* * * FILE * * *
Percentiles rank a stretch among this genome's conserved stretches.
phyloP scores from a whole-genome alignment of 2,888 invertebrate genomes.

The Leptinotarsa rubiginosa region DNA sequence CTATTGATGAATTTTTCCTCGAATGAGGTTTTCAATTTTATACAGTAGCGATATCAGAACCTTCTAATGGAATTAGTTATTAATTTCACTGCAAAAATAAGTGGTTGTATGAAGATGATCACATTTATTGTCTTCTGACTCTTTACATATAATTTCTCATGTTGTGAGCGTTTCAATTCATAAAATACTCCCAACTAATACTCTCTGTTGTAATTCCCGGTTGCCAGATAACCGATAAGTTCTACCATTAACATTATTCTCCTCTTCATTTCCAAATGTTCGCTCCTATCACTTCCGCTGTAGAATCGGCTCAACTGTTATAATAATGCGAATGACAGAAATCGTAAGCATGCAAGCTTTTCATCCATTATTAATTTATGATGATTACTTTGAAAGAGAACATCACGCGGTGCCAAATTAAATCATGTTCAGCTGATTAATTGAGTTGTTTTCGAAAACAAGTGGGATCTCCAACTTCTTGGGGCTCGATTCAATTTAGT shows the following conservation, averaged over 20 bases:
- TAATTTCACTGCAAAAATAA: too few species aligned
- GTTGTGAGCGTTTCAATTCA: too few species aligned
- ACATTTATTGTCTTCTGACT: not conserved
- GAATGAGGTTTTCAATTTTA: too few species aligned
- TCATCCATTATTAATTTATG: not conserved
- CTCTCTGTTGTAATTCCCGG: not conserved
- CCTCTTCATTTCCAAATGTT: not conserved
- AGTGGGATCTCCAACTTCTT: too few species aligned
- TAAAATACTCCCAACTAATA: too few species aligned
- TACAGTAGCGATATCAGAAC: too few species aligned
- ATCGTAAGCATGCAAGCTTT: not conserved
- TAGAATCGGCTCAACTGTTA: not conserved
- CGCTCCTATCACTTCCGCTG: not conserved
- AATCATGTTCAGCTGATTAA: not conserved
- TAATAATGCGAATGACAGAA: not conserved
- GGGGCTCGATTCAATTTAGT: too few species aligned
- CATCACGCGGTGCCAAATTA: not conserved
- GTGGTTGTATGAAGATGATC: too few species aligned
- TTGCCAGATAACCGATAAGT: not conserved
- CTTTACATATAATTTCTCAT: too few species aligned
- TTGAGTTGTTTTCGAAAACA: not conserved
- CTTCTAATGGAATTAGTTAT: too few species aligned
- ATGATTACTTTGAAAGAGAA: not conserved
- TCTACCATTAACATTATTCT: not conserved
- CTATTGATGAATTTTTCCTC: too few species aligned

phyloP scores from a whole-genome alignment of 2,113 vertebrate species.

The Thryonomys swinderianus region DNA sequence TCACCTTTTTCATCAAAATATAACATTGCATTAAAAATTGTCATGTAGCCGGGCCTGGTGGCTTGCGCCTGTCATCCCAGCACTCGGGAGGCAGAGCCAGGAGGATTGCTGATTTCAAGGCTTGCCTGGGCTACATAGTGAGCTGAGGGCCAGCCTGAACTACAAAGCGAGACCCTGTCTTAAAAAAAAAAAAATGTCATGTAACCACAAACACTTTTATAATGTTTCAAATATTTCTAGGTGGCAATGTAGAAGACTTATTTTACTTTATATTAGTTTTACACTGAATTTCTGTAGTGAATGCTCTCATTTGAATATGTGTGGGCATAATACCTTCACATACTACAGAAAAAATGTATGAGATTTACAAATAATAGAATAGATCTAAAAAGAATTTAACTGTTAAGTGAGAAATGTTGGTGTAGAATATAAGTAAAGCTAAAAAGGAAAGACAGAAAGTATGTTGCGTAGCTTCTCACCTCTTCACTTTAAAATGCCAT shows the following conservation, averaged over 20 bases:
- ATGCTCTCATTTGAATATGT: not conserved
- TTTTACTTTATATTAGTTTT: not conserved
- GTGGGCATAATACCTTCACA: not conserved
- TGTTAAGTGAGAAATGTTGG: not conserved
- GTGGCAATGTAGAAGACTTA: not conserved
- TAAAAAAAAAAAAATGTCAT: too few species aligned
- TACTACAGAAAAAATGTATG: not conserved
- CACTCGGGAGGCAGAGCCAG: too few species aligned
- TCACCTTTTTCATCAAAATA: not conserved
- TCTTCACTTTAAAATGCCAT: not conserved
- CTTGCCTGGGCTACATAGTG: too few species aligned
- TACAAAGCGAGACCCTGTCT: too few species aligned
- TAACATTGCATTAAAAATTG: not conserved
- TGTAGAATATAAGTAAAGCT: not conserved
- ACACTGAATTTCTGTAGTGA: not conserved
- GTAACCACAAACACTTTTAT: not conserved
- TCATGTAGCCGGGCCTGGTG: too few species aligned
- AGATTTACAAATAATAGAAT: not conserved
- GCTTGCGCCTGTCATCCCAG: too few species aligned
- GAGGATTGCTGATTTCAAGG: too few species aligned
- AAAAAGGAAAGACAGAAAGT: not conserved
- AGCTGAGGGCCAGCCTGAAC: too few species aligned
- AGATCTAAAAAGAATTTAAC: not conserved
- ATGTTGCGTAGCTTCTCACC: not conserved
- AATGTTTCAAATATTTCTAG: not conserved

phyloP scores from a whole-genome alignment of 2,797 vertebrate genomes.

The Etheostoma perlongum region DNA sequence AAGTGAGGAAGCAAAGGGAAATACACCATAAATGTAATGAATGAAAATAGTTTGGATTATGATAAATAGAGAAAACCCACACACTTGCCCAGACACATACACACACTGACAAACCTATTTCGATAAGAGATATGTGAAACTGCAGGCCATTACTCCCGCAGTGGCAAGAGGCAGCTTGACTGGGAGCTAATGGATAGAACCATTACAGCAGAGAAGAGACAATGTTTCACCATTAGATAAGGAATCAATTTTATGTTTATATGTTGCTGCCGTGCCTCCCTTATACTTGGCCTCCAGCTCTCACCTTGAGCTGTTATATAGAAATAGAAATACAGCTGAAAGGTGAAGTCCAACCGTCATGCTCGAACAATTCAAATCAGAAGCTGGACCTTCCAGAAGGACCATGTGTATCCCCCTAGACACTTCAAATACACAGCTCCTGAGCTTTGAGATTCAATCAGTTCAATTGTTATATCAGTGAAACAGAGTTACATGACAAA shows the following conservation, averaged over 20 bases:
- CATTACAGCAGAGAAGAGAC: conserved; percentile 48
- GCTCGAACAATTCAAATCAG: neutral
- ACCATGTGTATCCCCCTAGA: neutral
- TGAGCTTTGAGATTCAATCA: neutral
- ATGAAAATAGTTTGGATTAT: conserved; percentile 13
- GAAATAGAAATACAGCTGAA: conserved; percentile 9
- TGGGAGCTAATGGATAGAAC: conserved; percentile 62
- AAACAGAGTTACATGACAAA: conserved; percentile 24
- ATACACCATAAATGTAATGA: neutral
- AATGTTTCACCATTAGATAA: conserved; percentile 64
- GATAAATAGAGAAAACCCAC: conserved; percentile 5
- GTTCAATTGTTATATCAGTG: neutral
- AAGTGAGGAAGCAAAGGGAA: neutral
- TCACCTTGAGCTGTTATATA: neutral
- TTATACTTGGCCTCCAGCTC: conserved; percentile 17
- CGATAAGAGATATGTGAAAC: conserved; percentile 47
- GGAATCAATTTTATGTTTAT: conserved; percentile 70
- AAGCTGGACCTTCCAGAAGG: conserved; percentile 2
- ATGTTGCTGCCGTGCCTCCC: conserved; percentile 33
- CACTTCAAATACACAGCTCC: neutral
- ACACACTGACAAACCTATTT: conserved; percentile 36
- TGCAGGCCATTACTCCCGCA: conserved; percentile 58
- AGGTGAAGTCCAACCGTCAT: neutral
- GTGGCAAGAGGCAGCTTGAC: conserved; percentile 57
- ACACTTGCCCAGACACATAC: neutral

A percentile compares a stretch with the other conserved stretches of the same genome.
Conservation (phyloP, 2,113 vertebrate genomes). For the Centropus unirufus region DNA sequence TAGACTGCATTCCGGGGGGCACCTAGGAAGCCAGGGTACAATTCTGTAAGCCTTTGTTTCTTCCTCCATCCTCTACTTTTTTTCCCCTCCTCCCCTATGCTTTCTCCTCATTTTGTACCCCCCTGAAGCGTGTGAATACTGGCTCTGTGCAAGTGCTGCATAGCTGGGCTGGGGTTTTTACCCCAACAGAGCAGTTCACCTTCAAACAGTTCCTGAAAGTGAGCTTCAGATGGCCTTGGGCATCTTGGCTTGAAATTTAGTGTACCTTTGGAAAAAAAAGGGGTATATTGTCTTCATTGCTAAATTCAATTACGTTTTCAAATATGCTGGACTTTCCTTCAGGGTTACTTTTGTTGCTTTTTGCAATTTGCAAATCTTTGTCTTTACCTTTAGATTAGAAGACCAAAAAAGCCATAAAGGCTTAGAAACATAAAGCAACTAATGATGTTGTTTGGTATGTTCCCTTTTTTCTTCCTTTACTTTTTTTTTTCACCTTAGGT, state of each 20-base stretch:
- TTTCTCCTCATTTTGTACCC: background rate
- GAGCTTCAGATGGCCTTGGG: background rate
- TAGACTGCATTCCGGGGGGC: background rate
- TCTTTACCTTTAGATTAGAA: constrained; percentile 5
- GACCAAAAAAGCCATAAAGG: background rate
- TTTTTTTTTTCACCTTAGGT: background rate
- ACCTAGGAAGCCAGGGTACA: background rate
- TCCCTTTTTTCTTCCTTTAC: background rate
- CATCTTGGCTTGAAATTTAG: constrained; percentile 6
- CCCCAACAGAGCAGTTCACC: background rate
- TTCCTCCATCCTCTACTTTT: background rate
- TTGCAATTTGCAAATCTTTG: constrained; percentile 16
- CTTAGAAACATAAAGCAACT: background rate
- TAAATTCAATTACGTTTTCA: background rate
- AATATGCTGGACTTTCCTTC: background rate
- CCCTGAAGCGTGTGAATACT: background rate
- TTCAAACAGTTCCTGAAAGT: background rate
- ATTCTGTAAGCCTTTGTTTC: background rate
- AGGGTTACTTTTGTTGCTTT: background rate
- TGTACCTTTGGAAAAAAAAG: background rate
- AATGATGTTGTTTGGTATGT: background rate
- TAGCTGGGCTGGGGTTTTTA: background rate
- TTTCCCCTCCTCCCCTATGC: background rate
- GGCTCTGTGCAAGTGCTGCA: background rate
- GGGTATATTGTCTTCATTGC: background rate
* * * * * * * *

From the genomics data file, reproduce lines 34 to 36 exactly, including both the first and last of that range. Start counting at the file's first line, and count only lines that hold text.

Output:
- TGTTAAGTGAGAAATGTTGG: not conserved
- GTGGCAATGTAGAAGACTTA: not conserved
- TAAAAAAAAAAAAATGTCAT: too few species aligned